Steel hardness is an indicator of how difficult it is to damage, etch, or scratch the metal’s surface. On the Rockwell hardness scale, 440A has a rating of 55-58 HRC. The low range of hardness is because of the low level of carbon. However, the exact hardness rating is subject to the heat treatment implemented by the steel maker.
As the rating is below 60 HRC, it can be concluded that 440A steel is soft, and is easy to process. 440A is hardenable, which means it gets more strength when heated well. Note that 440A is the softest compared to 440B and 440C, which have more carbon content than the former.
- Good Toughness: As the hardness level of 440A stainless steel is not that high, its toughness level is! This is because soft steels are always tougher. While it may not be the toughest one, it can resist breaking while under lateral pressure. The credit goes to high nickel and manganese content.
- Satisfactory Wear Resistance: Hardness and wear resistance are directly proportional. As this steel is not so hard, its wear resistance is truly not the best. However, you can expect a good level of wear resistance for daily use.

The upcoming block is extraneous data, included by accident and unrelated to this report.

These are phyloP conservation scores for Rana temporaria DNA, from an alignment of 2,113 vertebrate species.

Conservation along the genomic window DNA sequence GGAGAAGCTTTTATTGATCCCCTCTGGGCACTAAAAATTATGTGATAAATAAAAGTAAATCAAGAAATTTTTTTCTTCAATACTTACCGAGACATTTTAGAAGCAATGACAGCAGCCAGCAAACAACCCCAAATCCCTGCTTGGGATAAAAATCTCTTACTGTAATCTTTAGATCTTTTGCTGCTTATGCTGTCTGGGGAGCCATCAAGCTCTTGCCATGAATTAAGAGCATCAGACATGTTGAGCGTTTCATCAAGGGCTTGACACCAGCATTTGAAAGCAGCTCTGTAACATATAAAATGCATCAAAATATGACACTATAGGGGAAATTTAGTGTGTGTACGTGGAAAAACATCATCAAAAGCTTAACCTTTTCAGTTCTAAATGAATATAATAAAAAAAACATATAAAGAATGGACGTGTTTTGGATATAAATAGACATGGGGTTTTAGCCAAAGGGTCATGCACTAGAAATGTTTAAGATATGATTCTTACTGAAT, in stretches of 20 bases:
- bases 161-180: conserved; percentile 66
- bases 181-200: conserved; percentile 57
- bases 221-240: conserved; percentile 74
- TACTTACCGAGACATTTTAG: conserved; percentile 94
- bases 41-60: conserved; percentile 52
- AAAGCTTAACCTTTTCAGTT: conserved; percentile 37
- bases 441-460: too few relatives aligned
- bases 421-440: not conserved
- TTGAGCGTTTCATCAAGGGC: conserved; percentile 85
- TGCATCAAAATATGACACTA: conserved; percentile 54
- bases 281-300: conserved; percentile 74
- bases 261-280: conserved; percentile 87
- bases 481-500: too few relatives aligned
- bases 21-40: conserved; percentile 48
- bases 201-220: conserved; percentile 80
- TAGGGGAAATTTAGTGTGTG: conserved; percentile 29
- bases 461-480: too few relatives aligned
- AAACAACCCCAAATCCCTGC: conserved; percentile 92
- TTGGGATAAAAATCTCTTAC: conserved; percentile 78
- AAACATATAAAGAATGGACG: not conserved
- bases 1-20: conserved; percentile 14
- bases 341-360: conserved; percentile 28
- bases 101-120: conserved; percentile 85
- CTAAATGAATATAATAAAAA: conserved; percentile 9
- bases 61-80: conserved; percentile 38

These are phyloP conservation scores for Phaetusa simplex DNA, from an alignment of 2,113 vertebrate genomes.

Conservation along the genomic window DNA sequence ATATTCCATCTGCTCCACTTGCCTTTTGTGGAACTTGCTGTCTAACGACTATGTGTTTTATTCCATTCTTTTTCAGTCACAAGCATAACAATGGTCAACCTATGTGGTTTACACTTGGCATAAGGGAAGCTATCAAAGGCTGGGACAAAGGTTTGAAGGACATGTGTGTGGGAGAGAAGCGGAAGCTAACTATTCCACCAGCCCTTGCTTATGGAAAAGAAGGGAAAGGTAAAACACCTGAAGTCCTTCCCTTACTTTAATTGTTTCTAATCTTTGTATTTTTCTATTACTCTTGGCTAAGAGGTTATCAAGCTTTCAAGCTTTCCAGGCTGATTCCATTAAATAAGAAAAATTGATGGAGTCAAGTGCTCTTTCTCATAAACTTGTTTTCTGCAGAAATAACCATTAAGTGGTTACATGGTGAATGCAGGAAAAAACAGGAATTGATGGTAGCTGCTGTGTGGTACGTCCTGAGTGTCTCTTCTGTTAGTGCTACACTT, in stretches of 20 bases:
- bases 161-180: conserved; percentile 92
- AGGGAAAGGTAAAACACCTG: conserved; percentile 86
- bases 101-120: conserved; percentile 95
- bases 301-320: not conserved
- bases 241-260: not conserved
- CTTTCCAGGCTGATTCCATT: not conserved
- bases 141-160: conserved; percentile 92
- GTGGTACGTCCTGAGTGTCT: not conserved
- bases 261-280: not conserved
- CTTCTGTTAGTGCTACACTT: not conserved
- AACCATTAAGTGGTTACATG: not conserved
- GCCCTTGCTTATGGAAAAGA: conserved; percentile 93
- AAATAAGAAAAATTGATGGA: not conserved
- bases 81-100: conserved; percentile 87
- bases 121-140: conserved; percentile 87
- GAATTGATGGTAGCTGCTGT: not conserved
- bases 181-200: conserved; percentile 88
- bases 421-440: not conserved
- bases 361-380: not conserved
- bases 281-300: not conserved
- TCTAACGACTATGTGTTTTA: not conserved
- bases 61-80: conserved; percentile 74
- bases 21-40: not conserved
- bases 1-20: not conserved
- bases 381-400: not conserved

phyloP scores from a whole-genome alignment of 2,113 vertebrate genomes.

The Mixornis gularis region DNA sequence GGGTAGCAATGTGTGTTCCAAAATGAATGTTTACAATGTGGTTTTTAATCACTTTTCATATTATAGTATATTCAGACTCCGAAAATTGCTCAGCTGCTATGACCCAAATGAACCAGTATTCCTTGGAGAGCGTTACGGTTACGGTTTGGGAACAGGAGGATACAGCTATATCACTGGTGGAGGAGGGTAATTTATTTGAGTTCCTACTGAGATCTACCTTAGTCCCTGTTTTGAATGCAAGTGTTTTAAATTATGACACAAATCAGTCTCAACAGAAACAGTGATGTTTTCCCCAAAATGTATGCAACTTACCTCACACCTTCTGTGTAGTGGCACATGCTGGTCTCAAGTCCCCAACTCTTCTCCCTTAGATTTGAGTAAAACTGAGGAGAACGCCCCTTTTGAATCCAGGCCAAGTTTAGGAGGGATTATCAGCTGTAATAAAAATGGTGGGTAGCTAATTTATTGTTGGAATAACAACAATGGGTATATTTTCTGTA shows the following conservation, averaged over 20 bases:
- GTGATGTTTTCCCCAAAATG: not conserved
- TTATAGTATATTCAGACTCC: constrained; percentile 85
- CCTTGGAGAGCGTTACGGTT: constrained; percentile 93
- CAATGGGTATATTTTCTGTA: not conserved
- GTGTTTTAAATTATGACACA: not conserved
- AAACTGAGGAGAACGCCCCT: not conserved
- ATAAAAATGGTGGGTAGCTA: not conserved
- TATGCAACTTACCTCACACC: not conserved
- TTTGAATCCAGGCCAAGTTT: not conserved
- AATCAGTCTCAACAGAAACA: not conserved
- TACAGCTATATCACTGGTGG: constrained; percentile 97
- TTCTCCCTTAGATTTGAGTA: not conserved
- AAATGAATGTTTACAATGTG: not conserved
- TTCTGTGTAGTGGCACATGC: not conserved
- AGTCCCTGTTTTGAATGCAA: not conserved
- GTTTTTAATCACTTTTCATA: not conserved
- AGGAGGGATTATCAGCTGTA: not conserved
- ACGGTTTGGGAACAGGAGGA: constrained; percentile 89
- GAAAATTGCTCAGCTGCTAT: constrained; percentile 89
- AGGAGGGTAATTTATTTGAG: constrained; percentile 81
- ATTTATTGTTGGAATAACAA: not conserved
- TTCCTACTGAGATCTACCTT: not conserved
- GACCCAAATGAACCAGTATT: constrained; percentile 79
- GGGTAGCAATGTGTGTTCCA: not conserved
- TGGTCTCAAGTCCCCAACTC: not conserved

- Okay Edge Retention: The carbon content in the steel is more than other softer steels. Thus, relatively, this steel can sustain a sharp cutting edge for a longer period than many other softer steels. However, because of higher carbon volumes, 440B and 440C siblings ensure you better edge retention ability.
- Relatively Great Corrosion Resistance: As 440A is stainless, you can expect a good level of resistance to rust, stains, and corrosion. However, it is slightly less resistant to corrosion than most stainless steels due to its martensitic structure. Such a structure increases the level of hardness but leaves the surface a bit more susceptible to corrosion than the ferritic and austenitic steels. 440A is more resistant to corrosion than its siblings due to relatively more chromium and lesser carbon content. It is the best option in the 4XX family when it comes to corrosion resistance.